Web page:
It's a trend that started in the early '90s, when Costa Mesa-based Quiksilver, the nation's largest manufacturer of surfwear, launched its Roxy line of girls' board shorts. Roxy not only launched an entirely new wing of the surf industry, but it also generated sales in the $100 million range last year. In Roxy's wake have come the likes of such startups as Chicks Rule, Sexsea and Sister, all of which design exclusively for girls. Companies that traditionally designed activewear only for guys-including Billabong, Gotcha and Split-have launched active girls' lines of their own.
It's a trend so powerful that Chicks Rule can sell on its name alone. Consider Paris Blues, a large clothing manufacturer and distributor that wants to manufacture the Chicks Rule line. Why does gigantic Paris Blues want a piece of the action? They know what's in a name.
"Girls identify with the name. It's catchy," says Ivins. "We lucked out."
Mackey and Ivins had no idea they were heading for full-time gigs when they emblazoned T-shirts with "Chicks Rule" in a design that's a loose hybrid of the Hot Wheels logo and Superman's "S." Their ad campaign bragged that the Chicks Rule line-then nothing more than the shirt-was manufactured "For girls in high gear."
They had expected to market to women in their 20s. What they got instead was a wave of self-addressed stamped envelopes from high school girls asking for Chicks Rule stickers. Their target market had found them. Mackey and Ivins had tapped into something big: young girls who took a backseat to no one. They want to surf, so they surf. They want to skate, so they skate.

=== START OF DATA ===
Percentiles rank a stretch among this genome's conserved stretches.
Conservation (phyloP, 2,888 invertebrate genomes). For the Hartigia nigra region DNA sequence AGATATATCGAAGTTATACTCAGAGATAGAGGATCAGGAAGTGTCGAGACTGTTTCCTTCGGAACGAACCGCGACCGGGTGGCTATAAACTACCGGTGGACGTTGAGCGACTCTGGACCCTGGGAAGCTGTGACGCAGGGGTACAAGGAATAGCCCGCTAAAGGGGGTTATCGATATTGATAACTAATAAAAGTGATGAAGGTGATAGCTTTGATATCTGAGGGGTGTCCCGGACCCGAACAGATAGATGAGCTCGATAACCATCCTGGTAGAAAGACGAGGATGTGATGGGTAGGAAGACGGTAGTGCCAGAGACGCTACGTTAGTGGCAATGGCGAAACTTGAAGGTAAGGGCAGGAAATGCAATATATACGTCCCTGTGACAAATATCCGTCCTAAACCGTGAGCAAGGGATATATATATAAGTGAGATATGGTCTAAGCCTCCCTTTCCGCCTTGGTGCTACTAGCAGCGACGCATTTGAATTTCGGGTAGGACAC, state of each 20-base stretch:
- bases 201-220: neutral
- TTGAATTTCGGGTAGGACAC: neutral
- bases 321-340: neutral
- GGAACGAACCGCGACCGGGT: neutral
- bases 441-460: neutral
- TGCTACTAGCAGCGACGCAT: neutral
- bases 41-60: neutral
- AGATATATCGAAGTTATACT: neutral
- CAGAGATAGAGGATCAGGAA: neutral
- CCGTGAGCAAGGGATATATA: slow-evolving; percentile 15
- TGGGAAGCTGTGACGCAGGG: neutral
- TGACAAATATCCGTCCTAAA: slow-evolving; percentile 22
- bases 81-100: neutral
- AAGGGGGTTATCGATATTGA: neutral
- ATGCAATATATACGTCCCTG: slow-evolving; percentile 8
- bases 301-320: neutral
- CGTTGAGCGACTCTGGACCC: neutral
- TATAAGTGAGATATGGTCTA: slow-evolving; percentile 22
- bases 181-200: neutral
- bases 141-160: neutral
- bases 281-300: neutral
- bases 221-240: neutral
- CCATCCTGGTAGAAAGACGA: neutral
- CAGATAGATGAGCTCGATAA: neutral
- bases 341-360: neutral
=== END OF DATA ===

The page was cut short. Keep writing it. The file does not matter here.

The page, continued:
"I wouldn't have been allowed to wear high-heel tennis shoes," Mackey says of her youth. "I didn't get my ears pierced until I was 12."
"Now girls get tattoos at 12," says Ivins, laughing-and then adds, "God bless the Spice Girls."
The logo was supposed to be a one-shot deal: a cute little baby-T with brave, boyish type. End of story. But the response created a demand they would have been foolish to ignore. They started designing clothes with even more sass, but because of the overwhelming response from high school girls, they let out their hem lines a little. They found their niche, designing clothes that have a sense of humor, are fun to wear, and attract attention without baring so much ass that the girl wearing them gets grounded.
Things are getting stranger still. Skater girls have reacted enthusiastically to Mackey's Beastie Boys-inspired jump suit. "Everything is going to get spacy, monochromatic," Mackey predicts.
The company also has clothes for girls who prefer something a little more clingy. There's the rubber stuff. And the Marilyn Monroe-esque white halter suit. Plus, wardrobe staples like cargo pants and shorts. And, of course, the T-shirts that launched it all with clever Chicks Rule logos.